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Shorewood - More than 1,000 people flooded the west end of Capitol Drive in Shorewood on Halloween night for the first run of the long-anticipated Ghost Train project.

The lights and sounds of the multimedia art exhibit brought to life the Chicago and North Western Railway's "Twin Cities 400" train, which ended its route from Chicago to Milwaukee to Minneapolis in 1963. The light show and the sound of the train horns reminded Shorewood resident Hugh Smith of growing up listening to the New York Central run through his hometown in Ohio.

"How often are you able to recall memories from your past, bringing that sense of merriment and wonder about who's on the train and where they're going," he said. "That's what (the Ghost Train) did for me."

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The Ghost Train required $375,000 in donations, $300,000 of which went to the construction of the bridge. The first donors to the project were Diane and David Buck. Diane Buck said she believes the audio-visual display will engage people and build a sense of community.

"It's very ephemeral," she said. "It's not like a block piece of art."

That's also the vision of Pat Algiers, who headed the Ghost Train project on behalf of the Shorewood Public Art Committee. Now that the village has Jaume Plensa's "Spillover II" sculpture on the east end of Capitol Drive, she said it was important for Shorewood to have a piece of public art on the west end of the street to create a bookend that defines Shorewood's sense of place while also attracting neighbors west of the river in Milwaukee.

"It is reaching out and extending our border as a welcome to Milwaukee," Algiers said. "On many levels, it was important that the bridge be our next project."

In addition to all of the fundraising and planning, Algiers also promoted the Ghost Train by handing out fliers to all trick-or-treaters that came to her door Sunday afternoon. One of those families was the Riege family from Hartland, which was in town to trick-or-treat with relatives from Shorewood. Amy Riege said they were so intrigued by Algiers' description that they drove all the way from Hartland to catch a glimpse of the light show Monday night.

"We don't have anything like this in our community, so I thought it was nice," she said. "It's like a memento for the community and its history."

The "Twin Cities 400" passed over the Capitol Drive railroad bridge, now the Oak Leaf Trail pedestrian bridge, from 1935 to 1963. To recreate the train's passing, lighting engineer Marty Peck used 78 strips of light along the bottom of the bridge to create the 400's signature yellow streak of light. He created windows, shadows and the definition between train cars through his computer software and flashing strips of white light on the top of the bridge.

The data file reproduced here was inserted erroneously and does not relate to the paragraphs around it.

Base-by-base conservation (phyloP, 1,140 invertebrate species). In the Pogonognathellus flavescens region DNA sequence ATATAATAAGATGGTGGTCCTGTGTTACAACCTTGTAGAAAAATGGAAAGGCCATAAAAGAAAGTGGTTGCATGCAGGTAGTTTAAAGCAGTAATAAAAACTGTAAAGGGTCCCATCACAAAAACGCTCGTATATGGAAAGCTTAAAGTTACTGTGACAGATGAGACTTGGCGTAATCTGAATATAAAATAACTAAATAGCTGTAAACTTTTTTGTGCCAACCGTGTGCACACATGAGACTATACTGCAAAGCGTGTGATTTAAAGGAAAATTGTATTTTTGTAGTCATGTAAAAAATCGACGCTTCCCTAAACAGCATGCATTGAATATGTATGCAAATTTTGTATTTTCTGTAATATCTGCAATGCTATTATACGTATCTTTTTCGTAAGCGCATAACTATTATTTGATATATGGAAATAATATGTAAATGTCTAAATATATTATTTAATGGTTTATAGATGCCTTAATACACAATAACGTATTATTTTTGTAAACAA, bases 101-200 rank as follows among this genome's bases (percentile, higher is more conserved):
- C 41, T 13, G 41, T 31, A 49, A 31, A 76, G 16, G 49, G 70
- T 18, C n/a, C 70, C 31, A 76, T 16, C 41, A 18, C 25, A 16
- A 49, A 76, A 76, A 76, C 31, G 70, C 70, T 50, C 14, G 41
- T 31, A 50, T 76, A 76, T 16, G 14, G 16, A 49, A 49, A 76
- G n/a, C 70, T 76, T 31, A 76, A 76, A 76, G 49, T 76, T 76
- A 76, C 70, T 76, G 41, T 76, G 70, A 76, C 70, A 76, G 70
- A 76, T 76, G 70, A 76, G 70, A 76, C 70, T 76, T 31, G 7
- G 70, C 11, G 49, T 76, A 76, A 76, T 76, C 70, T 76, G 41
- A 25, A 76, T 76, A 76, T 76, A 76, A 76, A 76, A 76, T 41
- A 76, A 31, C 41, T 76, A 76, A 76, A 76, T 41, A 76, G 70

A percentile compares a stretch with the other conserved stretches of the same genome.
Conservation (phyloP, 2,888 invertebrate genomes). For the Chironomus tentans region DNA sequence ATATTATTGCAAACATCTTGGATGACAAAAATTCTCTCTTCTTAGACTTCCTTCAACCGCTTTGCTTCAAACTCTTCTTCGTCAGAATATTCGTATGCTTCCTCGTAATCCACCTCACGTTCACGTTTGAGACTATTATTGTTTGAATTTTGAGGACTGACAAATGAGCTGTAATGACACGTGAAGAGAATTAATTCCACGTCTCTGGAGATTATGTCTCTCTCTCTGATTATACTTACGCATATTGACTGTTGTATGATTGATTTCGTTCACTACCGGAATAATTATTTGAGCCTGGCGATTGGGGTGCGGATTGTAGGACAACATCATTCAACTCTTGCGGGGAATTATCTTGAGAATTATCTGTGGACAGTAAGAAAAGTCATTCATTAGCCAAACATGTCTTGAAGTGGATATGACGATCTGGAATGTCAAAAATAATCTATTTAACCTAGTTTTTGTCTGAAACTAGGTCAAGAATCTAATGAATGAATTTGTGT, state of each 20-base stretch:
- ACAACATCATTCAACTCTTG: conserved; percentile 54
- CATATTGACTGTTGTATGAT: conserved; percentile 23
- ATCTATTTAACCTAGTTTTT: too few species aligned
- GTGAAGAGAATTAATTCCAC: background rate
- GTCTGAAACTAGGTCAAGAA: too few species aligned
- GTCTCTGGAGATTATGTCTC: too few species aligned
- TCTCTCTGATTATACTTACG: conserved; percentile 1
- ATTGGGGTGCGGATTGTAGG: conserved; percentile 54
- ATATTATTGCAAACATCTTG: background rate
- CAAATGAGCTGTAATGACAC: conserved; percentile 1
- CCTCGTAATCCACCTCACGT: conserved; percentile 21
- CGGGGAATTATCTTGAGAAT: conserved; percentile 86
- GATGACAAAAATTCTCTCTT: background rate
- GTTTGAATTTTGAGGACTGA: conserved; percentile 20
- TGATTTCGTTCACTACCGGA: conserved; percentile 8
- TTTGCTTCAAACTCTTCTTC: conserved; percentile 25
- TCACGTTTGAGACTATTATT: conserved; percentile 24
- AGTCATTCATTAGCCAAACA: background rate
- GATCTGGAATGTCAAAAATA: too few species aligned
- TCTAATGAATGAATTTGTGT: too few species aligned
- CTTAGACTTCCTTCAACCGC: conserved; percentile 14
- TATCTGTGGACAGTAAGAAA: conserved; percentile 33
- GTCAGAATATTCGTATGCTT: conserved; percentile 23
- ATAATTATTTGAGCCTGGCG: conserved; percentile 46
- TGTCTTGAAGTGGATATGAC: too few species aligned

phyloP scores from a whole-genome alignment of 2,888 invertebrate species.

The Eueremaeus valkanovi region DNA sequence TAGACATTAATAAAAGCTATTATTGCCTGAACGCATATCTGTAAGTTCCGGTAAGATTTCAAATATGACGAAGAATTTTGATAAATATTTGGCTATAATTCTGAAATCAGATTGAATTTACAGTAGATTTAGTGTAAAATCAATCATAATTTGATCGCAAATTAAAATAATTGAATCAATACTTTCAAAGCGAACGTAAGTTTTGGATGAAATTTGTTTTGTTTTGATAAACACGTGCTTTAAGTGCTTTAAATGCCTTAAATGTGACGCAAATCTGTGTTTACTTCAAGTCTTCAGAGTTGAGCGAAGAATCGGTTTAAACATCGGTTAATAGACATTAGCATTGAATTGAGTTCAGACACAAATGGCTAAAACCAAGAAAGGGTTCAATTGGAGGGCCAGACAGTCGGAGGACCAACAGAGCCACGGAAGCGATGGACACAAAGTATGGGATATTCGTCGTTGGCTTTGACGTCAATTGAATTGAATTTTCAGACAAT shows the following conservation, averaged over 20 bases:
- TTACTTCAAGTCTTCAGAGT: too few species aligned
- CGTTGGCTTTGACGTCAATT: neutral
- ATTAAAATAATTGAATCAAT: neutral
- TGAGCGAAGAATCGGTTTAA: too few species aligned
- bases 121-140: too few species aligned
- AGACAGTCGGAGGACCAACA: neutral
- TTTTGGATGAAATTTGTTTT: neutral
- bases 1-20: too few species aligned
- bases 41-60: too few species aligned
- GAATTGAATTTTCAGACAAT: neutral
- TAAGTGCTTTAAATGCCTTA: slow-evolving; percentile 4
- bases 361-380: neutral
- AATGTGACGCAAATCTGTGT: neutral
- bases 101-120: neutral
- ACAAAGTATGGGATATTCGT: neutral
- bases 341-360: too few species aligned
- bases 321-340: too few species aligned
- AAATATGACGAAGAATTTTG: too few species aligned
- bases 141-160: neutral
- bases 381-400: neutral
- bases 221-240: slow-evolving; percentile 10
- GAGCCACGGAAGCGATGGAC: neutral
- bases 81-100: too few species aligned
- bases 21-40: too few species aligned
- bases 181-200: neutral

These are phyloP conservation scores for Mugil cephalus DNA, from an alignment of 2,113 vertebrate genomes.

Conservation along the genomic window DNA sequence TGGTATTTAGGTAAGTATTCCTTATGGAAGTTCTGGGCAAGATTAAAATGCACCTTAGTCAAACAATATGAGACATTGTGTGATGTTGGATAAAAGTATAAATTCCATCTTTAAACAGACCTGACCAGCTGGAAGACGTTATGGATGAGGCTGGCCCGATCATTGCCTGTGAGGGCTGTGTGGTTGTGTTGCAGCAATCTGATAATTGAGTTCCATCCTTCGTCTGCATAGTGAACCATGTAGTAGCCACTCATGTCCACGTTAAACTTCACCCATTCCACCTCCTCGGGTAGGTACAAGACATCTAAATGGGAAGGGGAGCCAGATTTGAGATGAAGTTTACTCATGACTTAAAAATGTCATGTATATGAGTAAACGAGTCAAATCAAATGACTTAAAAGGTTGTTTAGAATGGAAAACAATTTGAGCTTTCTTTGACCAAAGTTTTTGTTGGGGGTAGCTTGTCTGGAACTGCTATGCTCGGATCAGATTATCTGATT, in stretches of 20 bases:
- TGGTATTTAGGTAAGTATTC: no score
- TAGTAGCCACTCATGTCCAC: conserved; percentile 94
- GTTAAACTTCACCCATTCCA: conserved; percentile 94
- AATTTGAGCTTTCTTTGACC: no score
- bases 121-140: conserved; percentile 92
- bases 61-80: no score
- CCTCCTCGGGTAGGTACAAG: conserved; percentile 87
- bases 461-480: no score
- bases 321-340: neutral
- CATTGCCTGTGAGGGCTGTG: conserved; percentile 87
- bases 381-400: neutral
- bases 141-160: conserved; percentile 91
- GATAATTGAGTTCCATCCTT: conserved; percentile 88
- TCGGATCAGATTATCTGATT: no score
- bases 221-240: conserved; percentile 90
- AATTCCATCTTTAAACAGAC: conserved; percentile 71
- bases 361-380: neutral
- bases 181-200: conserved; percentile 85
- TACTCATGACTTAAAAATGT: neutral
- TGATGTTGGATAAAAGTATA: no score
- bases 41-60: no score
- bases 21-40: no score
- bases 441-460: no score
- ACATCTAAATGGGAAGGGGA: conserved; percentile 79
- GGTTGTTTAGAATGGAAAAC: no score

The display starts with the sound of a distant train, and then the sound of signal bells as lights on each of the four beacons flash. After about 40 seconds, 10 train cars will pass by over the course of about 30 seconds, and then the sound of the train will fade away. The entire production takes about a minute and a half.

When Peck first started work on the train, he reached out to Ralph Maffongelli, who he met through the Sheboygan Theater company. Sporting a Milwaukee Railroad sweatshirt during the train's debut, Maffongelli, a model train buff, said the Ghost Train aligned with all of his research into trains.

"I thought it was incredibly real," he said. "You could see the headlights and the windows. Underneath you could even hear the clickety clack. This train is an incredibly artistic piece of work."

To celebrate the Ghost Train, the nearby Culver's restaurant has designated an entire wall to historic images and advertisements of the train, which franchise owner George Dimitropoulos discovered by scouring eBay and other retail websites. The Ghost Train's nightly hours will also be posted inside the front entrance to the restaurant.

The northbound train will pass at 8 p.m., and the southbound train will pass at 8:30 p.m. Those hours will change on March 16, when the train hours are pushed back to 9:30 p.m. for the northbound train and 10 p.m. for the southbound train. The train will switch back to its winter hours on Oct. 1.

When the train runs, traffic will be stopped in all directions to prevent confusion for drivers, as well as to simulate an actual train crossing. The nearest stoplight on the west end of the bridge is across the Milwaukee River at Humboldt Boulevard. The coordination of the stoplights and other factors required approval from the village of Shorewood, city of Milwaukee, Milwaukee County and the state of Wisconsin.

When the train is not running, Peck will use all of the lighting infrastructure on the bridge to create 25 four-minute light shows to be displayed from dusk to the early morning hours. He said he can create literally millions of different color combinations with the 3,200 lights attached to the top of the bridge, as well as the light bars along the bottom of the bridge.

Peck showed off his creativity on the Ghost Train's debut night by creating a spectacular light show choreographed to "The Time Warp" from "The Rocky Horror Picture Show" - a fitting song given the occasion.

Peck said he was happy with the first run of the Ghost Train, but he thinks the sound should be louder. He said the village will collect feedback from neighbors about the volume of the train, as well as other neighborhood factors like the run time of the train.

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